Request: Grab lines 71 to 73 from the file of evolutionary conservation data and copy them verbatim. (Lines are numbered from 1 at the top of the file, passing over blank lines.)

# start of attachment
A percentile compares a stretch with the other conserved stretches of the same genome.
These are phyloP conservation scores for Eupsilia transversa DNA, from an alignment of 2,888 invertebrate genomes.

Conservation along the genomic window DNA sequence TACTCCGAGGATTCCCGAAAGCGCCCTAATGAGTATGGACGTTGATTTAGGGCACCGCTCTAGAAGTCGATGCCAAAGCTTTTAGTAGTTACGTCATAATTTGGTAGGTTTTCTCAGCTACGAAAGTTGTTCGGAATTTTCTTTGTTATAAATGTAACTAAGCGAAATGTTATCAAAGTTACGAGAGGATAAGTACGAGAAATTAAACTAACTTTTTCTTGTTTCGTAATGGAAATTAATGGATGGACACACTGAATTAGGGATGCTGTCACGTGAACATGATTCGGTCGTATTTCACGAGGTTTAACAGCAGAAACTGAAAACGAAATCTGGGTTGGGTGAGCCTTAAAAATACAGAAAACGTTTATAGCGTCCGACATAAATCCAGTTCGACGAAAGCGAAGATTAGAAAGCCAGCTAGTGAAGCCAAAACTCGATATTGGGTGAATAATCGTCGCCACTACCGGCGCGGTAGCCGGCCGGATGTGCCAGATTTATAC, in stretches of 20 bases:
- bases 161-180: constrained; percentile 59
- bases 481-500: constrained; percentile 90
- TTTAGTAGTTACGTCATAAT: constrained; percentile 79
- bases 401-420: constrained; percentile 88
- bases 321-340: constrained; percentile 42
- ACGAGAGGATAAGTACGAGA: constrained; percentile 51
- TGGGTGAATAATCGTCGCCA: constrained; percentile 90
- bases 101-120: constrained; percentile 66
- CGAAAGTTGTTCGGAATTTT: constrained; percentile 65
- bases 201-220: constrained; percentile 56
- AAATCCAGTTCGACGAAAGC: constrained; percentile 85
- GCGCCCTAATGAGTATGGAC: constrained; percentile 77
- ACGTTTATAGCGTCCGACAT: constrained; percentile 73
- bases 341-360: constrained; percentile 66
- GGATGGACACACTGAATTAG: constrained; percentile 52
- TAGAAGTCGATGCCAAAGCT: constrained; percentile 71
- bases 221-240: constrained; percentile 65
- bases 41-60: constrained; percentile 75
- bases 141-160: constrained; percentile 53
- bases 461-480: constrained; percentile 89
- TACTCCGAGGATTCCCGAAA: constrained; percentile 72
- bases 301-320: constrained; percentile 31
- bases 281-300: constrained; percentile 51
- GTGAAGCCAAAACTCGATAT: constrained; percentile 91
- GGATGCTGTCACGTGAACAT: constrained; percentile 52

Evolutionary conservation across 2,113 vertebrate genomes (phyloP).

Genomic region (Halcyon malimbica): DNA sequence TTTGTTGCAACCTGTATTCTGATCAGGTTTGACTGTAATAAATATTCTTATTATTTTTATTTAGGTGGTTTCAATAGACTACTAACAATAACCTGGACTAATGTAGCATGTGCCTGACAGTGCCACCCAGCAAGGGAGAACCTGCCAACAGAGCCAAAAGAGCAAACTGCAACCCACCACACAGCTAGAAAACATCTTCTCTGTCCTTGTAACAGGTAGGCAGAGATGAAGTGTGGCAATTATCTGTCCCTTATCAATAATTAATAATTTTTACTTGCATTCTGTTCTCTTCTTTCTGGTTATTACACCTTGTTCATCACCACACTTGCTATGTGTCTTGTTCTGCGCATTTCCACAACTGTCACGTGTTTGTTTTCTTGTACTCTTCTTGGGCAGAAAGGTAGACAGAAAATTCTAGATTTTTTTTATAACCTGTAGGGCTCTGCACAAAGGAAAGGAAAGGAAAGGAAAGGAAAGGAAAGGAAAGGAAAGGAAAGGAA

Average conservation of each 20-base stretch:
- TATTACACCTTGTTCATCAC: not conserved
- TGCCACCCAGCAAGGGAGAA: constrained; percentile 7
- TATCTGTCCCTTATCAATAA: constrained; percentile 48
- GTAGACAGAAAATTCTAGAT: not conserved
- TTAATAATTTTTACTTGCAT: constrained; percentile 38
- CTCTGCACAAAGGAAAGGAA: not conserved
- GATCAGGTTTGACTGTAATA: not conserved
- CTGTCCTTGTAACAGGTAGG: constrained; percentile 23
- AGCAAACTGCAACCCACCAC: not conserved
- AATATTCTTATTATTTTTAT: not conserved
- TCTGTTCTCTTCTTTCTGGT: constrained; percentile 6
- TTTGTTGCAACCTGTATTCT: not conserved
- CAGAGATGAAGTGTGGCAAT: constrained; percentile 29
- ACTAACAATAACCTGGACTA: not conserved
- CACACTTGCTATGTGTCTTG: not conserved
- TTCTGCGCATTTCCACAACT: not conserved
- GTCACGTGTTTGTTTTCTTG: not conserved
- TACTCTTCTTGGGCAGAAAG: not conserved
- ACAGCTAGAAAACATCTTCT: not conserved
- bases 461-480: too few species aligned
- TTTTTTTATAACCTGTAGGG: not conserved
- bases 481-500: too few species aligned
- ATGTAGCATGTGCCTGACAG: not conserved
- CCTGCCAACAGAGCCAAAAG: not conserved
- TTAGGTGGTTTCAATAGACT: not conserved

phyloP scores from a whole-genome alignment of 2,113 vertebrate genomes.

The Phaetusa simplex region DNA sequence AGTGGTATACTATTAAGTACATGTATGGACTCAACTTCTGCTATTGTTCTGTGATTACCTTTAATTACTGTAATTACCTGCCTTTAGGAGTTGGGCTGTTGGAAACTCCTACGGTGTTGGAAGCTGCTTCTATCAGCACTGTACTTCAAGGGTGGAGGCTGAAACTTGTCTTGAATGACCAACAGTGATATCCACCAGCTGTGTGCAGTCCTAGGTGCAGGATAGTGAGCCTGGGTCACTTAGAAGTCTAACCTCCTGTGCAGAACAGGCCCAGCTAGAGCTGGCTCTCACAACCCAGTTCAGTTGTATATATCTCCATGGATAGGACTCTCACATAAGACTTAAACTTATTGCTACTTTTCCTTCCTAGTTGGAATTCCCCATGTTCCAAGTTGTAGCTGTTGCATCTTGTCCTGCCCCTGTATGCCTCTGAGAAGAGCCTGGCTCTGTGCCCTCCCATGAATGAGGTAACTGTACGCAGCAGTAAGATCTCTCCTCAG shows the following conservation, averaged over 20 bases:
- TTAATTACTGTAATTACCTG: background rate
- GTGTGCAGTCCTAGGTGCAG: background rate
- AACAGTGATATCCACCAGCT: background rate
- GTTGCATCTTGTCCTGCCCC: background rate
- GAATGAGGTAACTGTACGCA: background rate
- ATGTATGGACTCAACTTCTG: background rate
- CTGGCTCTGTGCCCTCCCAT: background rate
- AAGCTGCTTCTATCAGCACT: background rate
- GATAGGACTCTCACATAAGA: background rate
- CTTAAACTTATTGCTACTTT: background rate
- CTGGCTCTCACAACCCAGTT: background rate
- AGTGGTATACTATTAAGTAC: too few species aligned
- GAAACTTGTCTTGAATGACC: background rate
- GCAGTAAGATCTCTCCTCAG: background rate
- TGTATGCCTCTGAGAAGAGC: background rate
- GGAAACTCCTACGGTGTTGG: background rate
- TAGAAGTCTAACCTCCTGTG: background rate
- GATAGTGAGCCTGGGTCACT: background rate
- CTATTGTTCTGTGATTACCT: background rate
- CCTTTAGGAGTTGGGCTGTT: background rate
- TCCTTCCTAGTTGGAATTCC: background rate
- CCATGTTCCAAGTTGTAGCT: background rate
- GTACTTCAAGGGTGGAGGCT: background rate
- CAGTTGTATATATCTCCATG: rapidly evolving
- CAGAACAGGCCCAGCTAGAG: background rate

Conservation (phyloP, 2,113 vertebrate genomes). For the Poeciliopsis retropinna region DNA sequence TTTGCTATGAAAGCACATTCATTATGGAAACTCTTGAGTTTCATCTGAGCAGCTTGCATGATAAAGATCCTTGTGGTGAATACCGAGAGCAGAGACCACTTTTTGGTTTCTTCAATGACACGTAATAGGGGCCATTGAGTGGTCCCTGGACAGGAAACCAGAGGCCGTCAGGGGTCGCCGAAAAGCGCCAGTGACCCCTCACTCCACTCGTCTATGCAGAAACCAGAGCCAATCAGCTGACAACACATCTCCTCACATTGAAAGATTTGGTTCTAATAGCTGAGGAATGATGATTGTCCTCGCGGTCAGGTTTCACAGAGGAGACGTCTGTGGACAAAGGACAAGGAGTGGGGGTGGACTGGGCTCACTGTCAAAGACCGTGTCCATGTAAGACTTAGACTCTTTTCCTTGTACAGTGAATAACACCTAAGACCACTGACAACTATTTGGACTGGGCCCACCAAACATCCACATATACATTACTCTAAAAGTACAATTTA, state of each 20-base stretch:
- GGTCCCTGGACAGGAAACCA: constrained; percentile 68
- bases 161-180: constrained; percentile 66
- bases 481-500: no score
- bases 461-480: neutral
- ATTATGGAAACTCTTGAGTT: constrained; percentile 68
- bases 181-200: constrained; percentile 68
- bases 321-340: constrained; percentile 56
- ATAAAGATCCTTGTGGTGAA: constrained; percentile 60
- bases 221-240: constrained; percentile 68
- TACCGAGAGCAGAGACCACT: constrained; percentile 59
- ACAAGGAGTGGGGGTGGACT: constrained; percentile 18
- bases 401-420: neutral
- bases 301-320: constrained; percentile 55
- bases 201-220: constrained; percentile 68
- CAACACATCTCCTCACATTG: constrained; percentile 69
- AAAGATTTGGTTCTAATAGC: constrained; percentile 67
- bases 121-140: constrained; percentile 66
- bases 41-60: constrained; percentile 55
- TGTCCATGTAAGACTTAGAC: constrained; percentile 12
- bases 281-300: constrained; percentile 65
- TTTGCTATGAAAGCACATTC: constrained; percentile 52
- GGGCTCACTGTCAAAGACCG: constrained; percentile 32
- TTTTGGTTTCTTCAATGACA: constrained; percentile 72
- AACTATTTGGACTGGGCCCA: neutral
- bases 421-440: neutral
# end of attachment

- GAAACTTGTCTTGAATGACC: background rate
- GCAGTAAGATCTCTCCTCAG: background rate
- TGTATGCCTCTGAGAAGAGC: background rate